People Power - August/September 2006

By Scott Humphrey

As I prepared for a recent internal training session at Shaw, I followed a ritual that has become commonplace for me. I called several of the key interest holders in the meeting. One conversation that stands out from the rest was when I asked a top executive what expectations he has of our leaders. His reply didn’t surprise me. He said, “Leaders must be willing to do what others are not willing to do and to make the decisions that others are not willing to make. It’s what we pay them to do.” 

I couldn’t say it better. I feel so strongly about this that I consider any lack of the courage to make those decisions that he talked about the missing link in leadership.

Maybe it’s our era of political correctness, but there is an epidemic of weakness when it comes to managers who are willing to have the difficult conversations that are required of leaders. Let me restate that. There is an epidemic of weakness when it comes to managers who are willing to have the difficult conversations that are required of leaders with the appropriate party. Oh, they’re having the conversation. In many cases the only person they are not telling is the one who is responsible. I am amazed at the number of managers who lay awake at night pondering how to deal with a particular situation or person. They’ll consider any solution short of confronting that person. The reasons vary from being uncomfortable with the other person’s reaction to feeling unqualified to address performance, character, or the person’s impact on the team. Let me just go out on a limb and say: You can’t be a leader if you are not willing to be a leader of candor.

Years ago in his training program, Practical Sales Management, Stephen Brown told the story of his own failure to address inadequate performance. He said his company had a standard that communicated acceptable levels of performance and corrective action if performance was not maintained. If a person’s performance was below budget for three consecutive months, the company would address the issue with that individual and address what the company could do to help that person get back on track. If the failure to meet budget continued for three additional months, the result would be immediate termination.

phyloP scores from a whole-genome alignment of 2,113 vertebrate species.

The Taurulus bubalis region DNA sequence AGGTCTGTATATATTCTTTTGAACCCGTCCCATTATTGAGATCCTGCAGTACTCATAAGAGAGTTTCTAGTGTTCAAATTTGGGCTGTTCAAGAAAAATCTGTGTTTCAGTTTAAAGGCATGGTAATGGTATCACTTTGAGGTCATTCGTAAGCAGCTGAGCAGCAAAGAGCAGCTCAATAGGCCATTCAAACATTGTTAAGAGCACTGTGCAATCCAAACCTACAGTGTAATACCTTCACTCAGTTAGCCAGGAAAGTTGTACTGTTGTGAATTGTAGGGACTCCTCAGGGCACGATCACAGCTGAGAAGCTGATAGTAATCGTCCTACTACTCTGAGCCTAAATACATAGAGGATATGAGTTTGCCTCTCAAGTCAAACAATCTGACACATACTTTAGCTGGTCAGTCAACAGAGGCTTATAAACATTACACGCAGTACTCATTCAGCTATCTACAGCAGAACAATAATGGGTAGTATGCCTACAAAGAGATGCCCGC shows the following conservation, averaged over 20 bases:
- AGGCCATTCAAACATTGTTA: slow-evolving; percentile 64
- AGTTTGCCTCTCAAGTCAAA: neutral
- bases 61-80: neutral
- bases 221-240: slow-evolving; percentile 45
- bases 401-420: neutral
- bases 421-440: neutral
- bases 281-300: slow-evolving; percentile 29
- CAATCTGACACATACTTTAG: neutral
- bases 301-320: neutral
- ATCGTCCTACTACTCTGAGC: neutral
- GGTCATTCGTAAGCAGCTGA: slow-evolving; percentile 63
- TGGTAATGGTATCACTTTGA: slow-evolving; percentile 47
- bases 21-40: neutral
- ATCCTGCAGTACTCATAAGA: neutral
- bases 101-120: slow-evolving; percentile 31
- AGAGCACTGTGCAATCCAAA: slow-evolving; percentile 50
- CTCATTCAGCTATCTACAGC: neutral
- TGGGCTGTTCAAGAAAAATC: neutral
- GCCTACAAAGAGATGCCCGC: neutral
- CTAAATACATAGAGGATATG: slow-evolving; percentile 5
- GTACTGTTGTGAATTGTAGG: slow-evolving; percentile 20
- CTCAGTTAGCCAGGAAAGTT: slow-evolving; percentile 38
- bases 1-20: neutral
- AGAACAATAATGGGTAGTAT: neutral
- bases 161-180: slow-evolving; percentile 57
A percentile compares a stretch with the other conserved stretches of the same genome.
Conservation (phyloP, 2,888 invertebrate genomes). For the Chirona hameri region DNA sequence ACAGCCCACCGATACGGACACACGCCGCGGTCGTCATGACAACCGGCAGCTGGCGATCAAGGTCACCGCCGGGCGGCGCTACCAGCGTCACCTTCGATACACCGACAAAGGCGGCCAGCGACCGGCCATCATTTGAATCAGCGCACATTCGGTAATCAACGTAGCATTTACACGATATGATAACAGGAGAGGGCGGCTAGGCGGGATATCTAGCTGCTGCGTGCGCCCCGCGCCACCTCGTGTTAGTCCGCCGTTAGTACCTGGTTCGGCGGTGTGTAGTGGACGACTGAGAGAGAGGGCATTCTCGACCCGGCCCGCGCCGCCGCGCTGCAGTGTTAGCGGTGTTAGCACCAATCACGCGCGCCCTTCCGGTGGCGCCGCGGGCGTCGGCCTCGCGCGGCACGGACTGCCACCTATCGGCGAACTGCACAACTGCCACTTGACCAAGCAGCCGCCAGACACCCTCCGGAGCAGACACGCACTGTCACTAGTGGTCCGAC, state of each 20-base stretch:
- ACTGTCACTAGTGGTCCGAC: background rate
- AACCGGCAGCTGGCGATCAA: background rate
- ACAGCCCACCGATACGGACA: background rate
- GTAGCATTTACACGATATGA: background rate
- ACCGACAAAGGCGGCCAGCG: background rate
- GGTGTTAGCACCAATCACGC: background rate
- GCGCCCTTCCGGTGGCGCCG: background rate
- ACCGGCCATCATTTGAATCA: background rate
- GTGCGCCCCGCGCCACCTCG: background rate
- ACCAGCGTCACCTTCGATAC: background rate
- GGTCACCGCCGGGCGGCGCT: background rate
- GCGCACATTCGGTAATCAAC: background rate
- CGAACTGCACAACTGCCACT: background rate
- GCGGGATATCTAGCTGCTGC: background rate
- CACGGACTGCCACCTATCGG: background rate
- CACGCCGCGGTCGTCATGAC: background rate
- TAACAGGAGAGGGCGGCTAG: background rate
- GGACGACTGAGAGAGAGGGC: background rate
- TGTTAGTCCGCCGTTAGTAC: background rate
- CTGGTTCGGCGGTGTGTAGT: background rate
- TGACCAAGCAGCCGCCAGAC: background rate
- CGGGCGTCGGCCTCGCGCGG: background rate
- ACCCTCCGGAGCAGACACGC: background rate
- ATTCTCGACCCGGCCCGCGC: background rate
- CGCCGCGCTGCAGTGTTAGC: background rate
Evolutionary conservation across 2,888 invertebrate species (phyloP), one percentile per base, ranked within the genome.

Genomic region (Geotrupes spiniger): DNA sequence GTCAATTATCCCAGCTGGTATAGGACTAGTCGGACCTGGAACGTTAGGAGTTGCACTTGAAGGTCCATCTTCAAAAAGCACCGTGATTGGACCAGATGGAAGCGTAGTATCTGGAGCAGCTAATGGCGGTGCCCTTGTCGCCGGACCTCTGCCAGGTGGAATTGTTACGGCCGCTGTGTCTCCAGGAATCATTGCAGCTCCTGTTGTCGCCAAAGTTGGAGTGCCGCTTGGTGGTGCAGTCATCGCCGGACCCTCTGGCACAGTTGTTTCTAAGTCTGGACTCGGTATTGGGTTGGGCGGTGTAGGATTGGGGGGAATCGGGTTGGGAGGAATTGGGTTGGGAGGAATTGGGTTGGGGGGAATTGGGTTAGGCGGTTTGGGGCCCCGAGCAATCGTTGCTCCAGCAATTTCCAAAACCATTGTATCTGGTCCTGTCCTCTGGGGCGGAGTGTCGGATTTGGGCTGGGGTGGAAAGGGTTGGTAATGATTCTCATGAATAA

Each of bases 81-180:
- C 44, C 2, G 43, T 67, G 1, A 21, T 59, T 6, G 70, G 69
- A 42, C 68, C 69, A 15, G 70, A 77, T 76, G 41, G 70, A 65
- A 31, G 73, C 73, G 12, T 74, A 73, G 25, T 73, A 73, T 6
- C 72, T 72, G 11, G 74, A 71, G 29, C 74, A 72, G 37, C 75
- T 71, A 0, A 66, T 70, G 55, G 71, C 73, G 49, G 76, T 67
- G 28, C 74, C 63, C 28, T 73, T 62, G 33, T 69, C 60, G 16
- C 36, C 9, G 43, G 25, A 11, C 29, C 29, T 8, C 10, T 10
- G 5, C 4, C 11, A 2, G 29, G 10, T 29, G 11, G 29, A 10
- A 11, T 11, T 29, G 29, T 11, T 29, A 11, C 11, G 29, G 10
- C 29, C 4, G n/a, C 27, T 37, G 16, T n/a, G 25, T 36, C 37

Brown had a friend who worked for his organization. He knew the man’s wife and ten kids. When his friend’s performance dropped for three consecutive months, he was called in and asked what the company could do to help him get back on track. His friend offered some excuses, but as is often the case, claimed no ownership of the problem. Three months later there had been no turnaround. The standard was clear. He should terminate his friend, but Brown said he couldn’t do it. He just kept thinking about the man’s wife and ten kids.

This continued month after month. Brown was ridiculed by other managers for not holding to the standards that he himself had created. Finally his friend called him and asked if they could travel together. Brown said he thought the guy was going to quit, to do his job for him. So he traveled with his underperforming employee and friend. Finally after traveling all day with no hint of why he had been asked, Brown followed his friend up to his room and said, “You called me to come and travel with you so you could talk with me about something. Now what is it?” His friend replied, “This is hard for me. You have been so good to me. I wanted to let you know that I’m leaving . . . my wife and kids. I’ve fallen in love with someone else.” 

Brown said he realized three things immediately. First, he cared more about his friend’s wife and ten kids than his friend did. Secondly, if he had done his job and held his friend to the company standard, he wouldn’t have had time to fall in love with someone else. Third, Brown confessed that he failed as a leader by attempting to carry his friend. 

I believe most managers have it wrong. They dread the difficult conversation when they have to address someone’s performance, character, or impact on the team. Leaders understand that the easiest way not to have this difficult conversation is to constantly communicate the acceptable standard and be consistent in enforcing it.

When standards are understood, a leader doesn’t fire low performers; they fire themselves by not performing to the required level.

Here are a few questions to ponder:
• What are the standards of your organization?
• Do your people know the standard? How do you know?
• Are you and your managers consistent in modeling and candid in enforcing the standard?

In the May 2006 issue of Training Magazine, Jack Welch says “If you’re a manager, you have a major obligation to let everyone in your organization know exactly where they stand at all times . . . candor eliminates surprises. Candor will make life a lot easier for everybody, and it’ll improve performance dramatically.”

It’s time for leaders to step up. You don’t do anyone a favor by refusing to address issues of performance. Our unwillingness to do so destroys our credibility with those who are looking for leaders who will truly lead. I challenge you to look at those you lead. Then ask yourself these questions:

1. Are they on the right bus? (Should they be employed here?)

2. Are they on the right seat on the bus? (Am I utilizing their strengths in their current position to have the maximum impact on them and the organization?)

3. Have I done everything I can to empower them to perform?

4. Have I displayed the courage to have the difficult conversation?

It’s my hope that you will accept my challenge to be a leader of candor in all aspects of your life: at home and at work. 

Copyright 2006 Floor Focus Inc

Related Topics:Shaw Industries Group, Inc.